TomaBucketsA few weeks before the trip, the group was informed that they were in desperate need of 2,000 five-gallon buckets in Venezuela to use with the remaining 950 ceramic water filters donated by the Texas Baptist Men for the trip.

"We had no money and after searching for months, we could not find any buckets in Venezuela to help with the work that needed to be done," said Paul. "But we went ahead on faith and set the dates with the local Venezuelan pastors in four different locations to provide the necessary buckets and filters for the project."

One week before the deadline, a Sunday School class at Ash Creek Baptist Church contacted Paul and informed him that they had raised an offering of $2,385 to make it available to them for necessary purchases for the trip. Along with the money, a company called Graveplast in Valencia contacted Paul and told him that much to their surprise, they had found 2,000 buckets with lids they could purchase for their project.

The money donated by the church not only was enough to purchase the 2,000 buckets, but was also enough to pay for trucks to transport the buckets to their destinations.

"God used this group from Azle in a variety of astounding ways," said Paul. "God is so good."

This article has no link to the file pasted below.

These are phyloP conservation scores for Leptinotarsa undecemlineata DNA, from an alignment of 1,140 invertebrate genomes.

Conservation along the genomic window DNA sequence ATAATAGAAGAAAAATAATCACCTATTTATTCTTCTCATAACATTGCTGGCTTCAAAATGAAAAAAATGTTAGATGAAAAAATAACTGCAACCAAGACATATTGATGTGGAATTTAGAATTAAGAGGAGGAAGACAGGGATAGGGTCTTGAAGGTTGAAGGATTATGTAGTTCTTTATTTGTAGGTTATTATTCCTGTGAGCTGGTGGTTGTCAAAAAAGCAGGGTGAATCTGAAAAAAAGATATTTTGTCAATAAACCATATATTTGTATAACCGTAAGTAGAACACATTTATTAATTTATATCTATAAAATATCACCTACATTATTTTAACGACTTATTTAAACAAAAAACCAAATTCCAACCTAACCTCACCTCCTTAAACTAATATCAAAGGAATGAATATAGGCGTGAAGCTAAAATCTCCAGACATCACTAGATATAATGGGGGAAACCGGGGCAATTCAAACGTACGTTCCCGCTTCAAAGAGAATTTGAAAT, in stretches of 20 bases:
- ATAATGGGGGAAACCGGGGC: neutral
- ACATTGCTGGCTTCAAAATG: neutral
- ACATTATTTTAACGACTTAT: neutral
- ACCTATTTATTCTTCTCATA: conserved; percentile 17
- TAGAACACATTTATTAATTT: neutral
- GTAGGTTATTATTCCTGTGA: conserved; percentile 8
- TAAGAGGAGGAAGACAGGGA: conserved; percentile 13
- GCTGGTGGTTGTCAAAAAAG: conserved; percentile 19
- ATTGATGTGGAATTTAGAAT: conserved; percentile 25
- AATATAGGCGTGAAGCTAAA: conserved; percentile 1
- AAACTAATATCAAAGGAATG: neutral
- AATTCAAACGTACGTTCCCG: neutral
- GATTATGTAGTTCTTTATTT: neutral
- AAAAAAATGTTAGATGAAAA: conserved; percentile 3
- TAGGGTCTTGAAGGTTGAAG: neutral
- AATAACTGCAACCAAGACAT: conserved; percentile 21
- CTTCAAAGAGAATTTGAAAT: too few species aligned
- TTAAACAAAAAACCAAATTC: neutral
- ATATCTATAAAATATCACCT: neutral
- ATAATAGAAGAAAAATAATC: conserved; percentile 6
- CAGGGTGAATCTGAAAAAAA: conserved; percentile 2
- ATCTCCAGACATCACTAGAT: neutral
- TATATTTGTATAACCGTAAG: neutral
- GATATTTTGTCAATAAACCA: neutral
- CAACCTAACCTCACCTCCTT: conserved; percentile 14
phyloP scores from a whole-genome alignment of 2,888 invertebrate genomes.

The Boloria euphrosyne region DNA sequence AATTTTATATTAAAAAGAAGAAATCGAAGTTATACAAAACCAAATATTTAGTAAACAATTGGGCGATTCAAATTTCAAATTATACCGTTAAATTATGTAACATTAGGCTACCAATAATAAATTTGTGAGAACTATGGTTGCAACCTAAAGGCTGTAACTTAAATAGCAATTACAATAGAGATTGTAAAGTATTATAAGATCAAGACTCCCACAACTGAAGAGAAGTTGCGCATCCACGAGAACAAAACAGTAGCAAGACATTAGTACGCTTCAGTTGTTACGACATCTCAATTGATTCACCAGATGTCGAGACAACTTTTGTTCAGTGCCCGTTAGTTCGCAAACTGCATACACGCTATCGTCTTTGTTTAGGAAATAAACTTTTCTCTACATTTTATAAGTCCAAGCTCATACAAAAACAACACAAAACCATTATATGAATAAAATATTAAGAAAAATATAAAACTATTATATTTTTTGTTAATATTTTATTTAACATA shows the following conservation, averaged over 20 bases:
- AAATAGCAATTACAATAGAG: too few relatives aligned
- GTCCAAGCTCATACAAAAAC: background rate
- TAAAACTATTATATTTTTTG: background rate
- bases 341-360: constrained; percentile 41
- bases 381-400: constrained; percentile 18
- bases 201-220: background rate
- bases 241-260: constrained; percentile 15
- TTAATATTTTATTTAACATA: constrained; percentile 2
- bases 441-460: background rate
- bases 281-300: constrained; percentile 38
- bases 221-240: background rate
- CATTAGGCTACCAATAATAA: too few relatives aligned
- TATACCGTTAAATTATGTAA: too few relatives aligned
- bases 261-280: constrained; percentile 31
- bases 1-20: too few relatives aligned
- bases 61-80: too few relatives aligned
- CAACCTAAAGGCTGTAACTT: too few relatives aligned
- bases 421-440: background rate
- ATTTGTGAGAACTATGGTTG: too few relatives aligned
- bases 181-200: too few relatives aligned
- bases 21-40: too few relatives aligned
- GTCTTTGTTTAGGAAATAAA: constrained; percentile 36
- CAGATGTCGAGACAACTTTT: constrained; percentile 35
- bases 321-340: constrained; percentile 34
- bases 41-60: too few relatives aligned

Another mission project the group participated in was helping to build a church in the city of La Guardia on Margarita Island. While there, they saw a church service being held in a man's backyard. This man also ran an automobile body shop in his backyard. The group from Azle named the new church the Auto Body Shop Church.

TomaConstructionThe funds donated enabled the new pastor and his wife to purchase four contiguous lots. They are now in the process of building their new church. This will be the first Baptist church in La Guardia.

Paul and Delia took four members from the group to the furthest part of the island to a small fishing village called Boca de Pozo. Here, the Baptist pastor informed them the people in the town were idol worshipers and would not listen to them.

"Delia and I worked for four hours door-to-door with the group who spoke no Spanish," said Paul. "After we were done, 69 people gave their lives to Christ."

The Lozuks came back later to deliver Bibles to those people and much to their amazement, 10 more people had given their lives to Jesus. On their final visit their before returning home, two more people had accepted Jesus into their lives.

"The pastor was astounded, as were we," said Paul. "God did the work, we just believed and showed up with a group of people that wanted to make a difference in Margarita."

In December 2013, Texas Baptists concluded a very successful six-year partnership with the Venezuela Baptist Convention, according to Steve Seaberry, director of Texas Partnerships. During the six years of this ministry partnership, the combined efforts of Texas Baptists and Venezuela Baptists resulted in nearly 123,000 witnessing encounters and 39,153 professions of faith. During the 2013 Venezuela Evangelism Project, the Ash Creek Baptist Church (Azle) and the Waves of Faith Church (Ft. Worth) served on Margarita Island. "We are so grateful for their commitment of time, energy and resources to minister alongside fellow Baptists from Venezuela. They were able to experience God in amazing ways during the 6 days that they shared their faith in Christ in the towns and villages of Margarita Island," Seaberry said.